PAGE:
Wednesday, June 2nd, 2010

Do you hate the thought of shopping for a new car? Afraid you’ll say the wrong thing to a car dealer that will give him the upper hand in the price battle? Chances are , you will. It doesn’t have to be that way though…confused car buyer

For starters, the wide access of the Internet allows car shoppers to go into battle armed with more information today than ever before. It’s quite easy to get basic information from sites like kbb.com that includes MSRP, features, options and reviews on any car you might have your eye on before you visit a car dealer.

Here are some things candidly from car dealers that suggest What To Say and What Not To Say once you’re on a car dealer’s turf.

  • Don’t start talking about monthly payments. Focus on negotiating the purchase price. Everything gets confusing when talking monthly payments because suddenly you don’t know if that’s the payment for 24 months, or 36 months, or how much of that would include interest charges if you’re financing. Dealers want to try to get you to negotiate monthly payments instead of purchase price because they make more money financing the car.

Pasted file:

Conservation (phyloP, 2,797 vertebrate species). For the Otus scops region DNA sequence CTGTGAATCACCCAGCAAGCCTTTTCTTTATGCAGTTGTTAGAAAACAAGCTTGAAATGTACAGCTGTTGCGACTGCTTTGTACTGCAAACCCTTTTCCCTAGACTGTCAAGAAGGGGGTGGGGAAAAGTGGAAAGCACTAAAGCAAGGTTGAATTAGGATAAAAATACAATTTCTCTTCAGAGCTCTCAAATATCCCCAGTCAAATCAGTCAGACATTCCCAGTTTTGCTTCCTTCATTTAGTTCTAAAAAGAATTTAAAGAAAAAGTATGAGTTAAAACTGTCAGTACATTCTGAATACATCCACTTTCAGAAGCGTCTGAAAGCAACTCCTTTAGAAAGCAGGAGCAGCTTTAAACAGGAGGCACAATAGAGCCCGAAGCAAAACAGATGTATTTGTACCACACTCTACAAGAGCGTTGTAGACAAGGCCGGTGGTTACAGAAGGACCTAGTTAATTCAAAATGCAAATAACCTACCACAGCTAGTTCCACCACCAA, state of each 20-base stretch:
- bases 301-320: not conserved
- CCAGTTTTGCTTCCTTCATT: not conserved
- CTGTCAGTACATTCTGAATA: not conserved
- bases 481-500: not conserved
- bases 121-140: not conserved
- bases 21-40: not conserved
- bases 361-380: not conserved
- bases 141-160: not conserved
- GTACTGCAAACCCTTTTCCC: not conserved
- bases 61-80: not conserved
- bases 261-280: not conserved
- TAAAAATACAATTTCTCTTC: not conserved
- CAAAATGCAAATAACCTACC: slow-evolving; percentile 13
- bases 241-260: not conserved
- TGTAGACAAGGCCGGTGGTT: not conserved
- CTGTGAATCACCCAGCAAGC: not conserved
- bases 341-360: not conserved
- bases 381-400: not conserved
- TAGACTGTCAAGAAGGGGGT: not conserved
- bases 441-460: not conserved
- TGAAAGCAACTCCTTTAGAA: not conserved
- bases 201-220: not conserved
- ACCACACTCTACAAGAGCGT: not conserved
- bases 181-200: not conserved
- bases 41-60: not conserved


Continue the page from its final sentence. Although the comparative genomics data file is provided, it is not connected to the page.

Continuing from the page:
• It’s OK to mention that you might want to trade your car in, because you don’t want to get caught telling them something that isn’t true. You may just tell the sales rep, ‘We’ll talk about that later, let’s just focus on the price of the new car for now. Hammering to get the most money for your trade in may not save you money in the end though because once they’ve loaded up in your car, it may be pretty hard to get them to lower a sale price on the new car.

These days, with CarMax and DriversWay being almost everywhere, a consumer might want to consider not trading their car in at all, and just selling it to one of those large dealers. You will almost always get a better price for it if you sell it than what a dealer will give you in trade-in value.